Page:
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Take the living human brain endowed with mind and thought. …. The physicist brings his tools and commences systematic exploration. All that he discovers is a collection of atoms and electrons and fields of force arranged in space and time, apparently similar to those found in inorganic objects. He may trace other physical characteristics, energy, temperature, entropy. None of these is identical with thought. … How can this collection of ordinary atoms be a thinking machine? … The Victorian physicist felt that he knew just what he was talking about when he used such terms as matter and atoms. … But now we realize that science has nothing to say as to the intrinsic nature of the atom. The physical atom is, like everything else in physics, a schedule of pointer readings.
From a Gifford Lecture, University of Edinburgh (1927), published in 'Pointer Readings: Limits of Physical Knowledge', The Nature of the Physical World (1929), 258-259.
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The activity characteristic of professional engineering is the design of structures, machines, circuits, or processes, or of combinations of these elements into systems or plants and the analysis and prediction of their performance and costs under specified working conditions.
1954
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The apodictic quality of mathematical thought, the certainty and correctness of its conclusions, are due, not to a special mode of ratiocination, but to the character of the concepts with which it deals. What is that distinctive characteristic? I answer: precision, sharpness, completeness,* of definition. But how comes your mathematician by such completeness? There is no mysterious trick involved; some ideas admit of such precision, others do not; and the mathematician is one who deals with those that do.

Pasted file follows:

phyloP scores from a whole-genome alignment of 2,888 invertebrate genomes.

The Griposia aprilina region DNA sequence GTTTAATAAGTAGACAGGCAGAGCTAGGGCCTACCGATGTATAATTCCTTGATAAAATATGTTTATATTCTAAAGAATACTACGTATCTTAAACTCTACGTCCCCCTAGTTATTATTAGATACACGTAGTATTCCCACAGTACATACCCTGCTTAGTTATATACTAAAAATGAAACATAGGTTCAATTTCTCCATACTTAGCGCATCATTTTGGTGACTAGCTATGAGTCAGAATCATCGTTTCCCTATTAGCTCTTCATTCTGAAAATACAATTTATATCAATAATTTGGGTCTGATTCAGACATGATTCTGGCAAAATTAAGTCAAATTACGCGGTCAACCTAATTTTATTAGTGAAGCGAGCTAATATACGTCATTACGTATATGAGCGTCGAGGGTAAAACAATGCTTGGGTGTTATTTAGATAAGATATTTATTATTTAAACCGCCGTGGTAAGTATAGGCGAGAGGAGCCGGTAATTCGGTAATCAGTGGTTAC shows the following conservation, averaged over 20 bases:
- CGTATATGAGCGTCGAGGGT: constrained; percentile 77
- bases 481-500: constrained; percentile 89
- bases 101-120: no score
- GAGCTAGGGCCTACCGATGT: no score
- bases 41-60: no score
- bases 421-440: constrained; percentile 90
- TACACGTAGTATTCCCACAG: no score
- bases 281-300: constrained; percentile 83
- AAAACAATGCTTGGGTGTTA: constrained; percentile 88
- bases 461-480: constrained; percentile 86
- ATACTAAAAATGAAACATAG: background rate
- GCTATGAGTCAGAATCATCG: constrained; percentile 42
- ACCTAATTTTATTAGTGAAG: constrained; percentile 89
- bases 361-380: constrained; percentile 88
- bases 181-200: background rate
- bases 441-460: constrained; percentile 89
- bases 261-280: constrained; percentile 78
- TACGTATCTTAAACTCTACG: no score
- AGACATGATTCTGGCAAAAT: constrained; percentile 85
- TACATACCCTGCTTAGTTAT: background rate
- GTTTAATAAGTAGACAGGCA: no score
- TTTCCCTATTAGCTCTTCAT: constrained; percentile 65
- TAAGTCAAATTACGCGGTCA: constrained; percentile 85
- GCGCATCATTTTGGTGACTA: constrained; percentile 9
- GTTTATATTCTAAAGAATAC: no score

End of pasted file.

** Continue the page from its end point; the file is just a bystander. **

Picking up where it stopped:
In 'The Universe and Beyond', Hibbert Journal (1904-1905), 3, 309. An editorial footnote indicates “precision, sharpness, completeness” — i.e., in terms of the absolutely clear and indefinable.
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The assumptions of population thinking are diametrically opposed to those of the typologist. The populationist stresses the uniqueness of everything in the organic world. What is true for the human species,–that no two individuals are alike, is equally true for all other species of animals and plants ... All organisms and organic phenomena are composed of unique features and can be described collectively only in statistical terms. Individuals, or any kind of organic entities, form populations of which we can determine the arithmetic mean and the statistics of variation. Averages are merely statistical abstractions, only the individuals of which the populations are composed have reality. The ultimate conclusions of the population thinker and of the typologist are precisely the opposite. For the typologist, the type (eidos) is real and the variation. an illusion, while for the populationist the type (average) is an abstraction and only the variation is real. No two ways of looking at nature could be more different.